The Act establishes a process that enables both parties to agree on the work to be carried out or appoint a surveyor to resolve disputes. This approach helps to maintain party-walls and protect the rights of both parties without requiring explicit consent.
In other countries like France, Spain, and Germany, legal frameworks or civil codes deal with shared walls, property boundaries, and construction, offering mechanisms for resolving disputes without relying on one party’s consent. These frameworks typically involve negotiation, mediation, or arbitration before resorting to litigation. Such mechanisms can be less time-consuming, less expensive, and less adversarial than going to court, which is currently not an option.
Toronto and Canada, more broadly, could benefit from adopting a similar legal framework to manage party-wall disputes. This would involve creating legislation or regulations specifically addressing these disputes and providing clear guidelines for resolving such conflicts. A well-designed legal framework would balance the rights and interests of both parties and establish a fair process for resolving disputes without relying solely on the consent of one party. By looking at what has worked as successful legal frameworks in other countries, Canada could develop a more effective and efficient system for managing party wall disputes, thus ensuring that future development of party-wall homes can proceed based on the merits of approval by the governing bodies in charge of giving such approval.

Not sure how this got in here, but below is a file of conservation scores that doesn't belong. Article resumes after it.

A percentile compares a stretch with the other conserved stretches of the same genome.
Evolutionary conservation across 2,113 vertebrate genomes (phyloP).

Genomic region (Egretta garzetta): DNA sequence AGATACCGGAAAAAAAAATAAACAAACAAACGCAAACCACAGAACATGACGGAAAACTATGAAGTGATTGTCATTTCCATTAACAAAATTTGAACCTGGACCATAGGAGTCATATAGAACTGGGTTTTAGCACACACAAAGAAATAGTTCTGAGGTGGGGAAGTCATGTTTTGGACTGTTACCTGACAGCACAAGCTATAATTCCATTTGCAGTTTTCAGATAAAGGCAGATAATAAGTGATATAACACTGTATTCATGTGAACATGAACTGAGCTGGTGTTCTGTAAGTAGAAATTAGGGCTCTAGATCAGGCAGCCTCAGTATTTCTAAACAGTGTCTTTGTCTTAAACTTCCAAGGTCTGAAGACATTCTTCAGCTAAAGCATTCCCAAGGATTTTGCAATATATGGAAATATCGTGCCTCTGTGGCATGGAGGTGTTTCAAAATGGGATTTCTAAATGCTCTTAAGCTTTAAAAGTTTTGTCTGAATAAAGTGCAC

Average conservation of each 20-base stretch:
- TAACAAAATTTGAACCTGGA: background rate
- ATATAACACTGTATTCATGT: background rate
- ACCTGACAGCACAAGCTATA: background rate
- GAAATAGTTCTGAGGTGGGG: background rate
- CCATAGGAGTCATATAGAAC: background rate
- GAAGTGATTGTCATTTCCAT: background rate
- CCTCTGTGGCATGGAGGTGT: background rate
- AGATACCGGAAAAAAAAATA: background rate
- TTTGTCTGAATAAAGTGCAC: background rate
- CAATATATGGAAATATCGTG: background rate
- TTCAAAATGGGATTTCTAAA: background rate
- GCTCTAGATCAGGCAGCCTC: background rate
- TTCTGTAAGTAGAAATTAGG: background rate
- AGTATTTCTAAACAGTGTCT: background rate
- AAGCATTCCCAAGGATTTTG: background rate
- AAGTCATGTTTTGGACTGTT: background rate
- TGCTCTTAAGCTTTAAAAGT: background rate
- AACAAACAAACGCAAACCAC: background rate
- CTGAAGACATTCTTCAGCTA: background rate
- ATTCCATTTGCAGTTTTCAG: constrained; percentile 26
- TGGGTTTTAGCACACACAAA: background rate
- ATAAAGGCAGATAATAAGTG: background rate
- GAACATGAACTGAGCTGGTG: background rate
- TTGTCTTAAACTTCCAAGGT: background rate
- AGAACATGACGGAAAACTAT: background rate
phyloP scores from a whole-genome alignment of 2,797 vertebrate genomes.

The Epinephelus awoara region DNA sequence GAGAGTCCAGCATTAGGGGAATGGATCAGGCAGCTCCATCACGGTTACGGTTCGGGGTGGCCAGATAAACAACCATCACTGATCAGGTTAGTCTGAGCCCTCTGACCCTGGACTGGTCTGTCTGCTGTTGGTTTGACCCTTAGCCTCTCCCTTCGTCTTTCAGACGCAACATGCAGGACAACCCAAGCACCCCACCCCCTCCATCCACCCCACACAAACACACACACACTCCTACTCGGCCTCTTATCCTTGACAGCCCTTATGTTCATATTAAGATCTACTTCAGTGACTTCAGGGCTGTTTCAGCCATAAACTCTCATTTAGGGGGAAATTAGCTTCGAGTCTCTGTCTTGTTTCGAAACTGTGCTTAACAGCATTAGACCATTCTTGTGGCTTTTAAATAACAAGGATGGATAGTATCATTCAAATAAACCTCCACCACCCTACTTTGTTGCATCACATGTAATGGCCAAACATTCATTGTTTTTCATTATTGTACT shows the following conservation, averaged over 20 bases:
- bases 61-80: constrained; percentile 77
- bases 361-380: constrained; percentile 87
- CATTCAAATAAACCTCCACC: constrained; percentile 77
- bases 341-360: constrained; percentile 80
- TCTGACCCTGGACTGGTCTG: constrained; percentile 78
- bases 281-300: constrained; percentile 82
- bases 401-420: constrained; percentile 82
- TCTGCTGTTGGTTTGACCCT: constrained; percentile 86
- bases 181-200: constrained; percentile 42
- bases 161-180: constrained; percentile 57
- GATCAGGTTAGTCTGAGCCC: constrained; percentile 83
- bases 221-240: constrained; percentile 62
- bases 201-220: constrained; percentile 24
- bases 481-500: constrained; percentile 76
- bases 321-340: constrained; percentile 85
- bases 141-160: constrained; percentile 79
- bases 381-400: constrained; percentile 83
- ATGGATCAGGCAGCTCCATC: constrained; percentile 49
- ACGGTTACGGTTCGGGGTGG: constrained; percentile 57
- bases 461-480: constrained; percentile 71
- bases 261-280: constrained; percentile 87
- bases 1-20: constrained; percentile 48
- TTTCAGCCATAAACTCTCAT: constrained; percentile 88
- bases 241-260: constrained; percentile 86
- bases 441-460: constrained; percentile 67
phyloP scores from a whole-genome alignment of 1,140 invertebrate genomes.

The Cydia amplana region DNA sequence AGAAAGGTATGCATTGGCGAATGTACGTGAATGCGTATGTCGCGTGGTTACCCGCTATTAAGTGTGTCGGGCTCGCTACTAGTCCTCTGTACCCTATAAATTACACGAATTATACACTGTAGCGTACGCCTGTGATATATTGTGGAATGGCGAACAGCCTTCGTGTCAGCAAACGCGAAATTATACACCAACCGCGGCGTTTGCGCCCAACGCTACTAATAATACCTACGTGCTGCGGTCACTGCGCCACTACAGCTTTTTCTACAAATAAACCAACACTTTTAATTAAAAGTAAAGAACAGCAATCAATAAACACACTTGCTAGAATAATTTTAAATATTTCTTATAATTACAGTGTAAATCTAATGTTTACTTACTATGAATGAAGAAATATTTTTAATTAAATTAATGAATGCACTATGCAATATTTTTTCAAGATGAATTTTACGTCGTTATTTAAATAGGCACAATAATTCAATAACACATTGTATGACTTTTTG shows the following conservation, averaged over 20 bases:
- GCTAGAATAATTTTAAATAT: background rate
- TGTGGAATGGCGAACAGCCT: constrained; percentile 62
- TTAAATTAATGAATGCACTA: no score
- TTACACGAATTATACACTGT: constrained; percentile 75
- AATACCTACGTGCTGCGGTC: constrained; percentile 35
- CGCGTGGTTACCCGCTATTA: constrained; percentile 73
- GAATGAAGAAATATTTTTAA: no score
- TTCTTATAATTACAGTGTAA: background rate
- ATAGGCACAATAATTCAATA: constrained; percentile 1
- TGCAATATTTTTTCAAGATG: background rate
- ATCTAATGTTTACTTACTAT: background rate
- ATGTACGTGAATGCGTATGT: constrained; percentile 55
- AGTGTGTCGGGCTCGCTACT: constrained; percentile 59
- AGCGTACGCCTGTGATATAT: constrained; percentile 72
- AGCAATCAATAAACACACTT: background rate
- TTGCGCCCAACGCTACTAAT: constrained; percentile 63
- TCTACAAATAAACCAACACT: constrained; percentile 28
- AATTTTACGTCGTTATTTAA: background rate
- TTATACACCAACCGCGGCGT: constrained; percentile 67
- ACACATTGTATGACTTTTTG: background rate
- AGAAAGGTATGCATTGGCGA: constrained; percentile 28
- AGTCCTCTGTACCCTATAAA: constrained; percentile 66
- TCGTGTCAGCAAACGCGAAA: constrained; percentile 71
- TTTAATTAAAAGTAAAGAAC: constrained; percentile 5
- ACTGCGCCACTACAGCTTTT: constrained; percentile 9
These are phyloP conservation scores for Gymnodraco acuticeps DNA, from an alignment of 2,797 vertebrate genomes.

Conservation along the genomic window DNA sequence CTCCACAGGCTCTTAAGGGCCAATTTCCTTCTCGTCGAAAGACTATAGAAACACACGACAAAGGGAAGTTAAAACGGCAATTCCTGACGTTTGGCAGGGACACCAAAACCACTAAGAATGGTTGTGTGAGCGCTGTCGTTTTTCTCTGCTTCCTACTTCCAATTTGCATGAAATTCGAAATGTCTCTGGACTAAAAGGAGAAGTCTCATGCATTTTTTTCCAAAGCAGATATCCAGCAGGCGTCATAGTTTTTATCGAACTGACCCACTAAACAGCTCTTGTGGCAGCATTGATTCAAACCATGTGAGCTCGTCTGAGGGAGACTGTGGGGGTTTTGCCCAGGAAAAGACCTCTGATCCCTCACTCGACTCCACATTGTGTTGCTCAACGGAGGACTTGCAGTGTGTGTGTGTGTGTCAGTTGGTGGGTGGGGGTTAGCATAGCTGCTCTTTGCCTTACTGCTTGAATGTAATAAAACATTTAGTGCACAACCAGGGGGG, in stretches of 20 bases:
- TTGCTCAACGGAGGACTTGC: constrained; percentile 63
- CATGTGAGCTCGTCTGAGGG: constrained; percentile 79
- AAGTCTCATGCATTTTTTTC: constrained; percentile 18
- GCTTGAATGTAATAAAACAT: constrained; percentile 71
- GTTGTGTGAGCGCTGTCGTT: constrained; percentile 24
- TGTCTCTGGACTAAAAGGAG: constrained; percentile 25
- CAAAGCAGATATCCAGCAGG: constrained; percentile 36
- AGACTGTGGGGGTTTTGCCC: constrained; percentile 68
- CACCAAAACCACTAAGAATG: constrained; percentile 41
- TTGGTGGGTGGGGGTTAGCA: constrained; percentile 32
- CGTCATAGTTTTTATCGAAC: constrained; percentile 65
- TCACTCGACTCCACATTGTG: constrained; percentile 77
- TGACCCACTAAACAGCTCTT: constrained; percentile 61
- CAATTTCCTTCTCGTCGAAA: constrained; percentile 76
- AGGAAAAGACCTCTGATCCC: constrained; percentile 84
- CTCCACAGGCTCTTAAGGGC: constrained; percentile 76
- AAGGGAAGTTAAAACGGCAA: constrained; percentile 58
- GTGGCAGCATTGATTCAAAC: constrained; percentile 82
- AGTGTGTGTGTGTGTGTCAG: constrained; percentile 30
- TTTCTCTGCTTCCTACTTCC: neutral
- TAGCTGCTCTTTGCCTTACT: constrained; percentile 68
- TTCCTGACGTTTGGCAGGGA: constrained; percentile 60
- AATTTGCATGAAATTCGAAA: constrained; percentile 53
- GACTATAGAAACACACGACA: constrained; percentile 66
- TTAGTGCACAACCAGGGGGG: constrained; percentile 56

Ultimately, addressing the issue of party-wall disputes in Toronto would help to fostering a constructive environment for development and ensuring that the city continues to grow and thrive.
Christopher Smith is the owner and founder of Woodsmith Construction Inc, a design and build renovation company that has specialized in working with older homes in the east end of Toronto since 2001. His passion for everything to do with older homes was rooted in his early childhood experiences working on Victorian homes in Cabbagetown with his architect/builder father. He is a Red Seal Carpenter and a BCIN registered designer. Woodsmith Construction has completed a wide range of projects, including full-home renovations, additions, and restorations.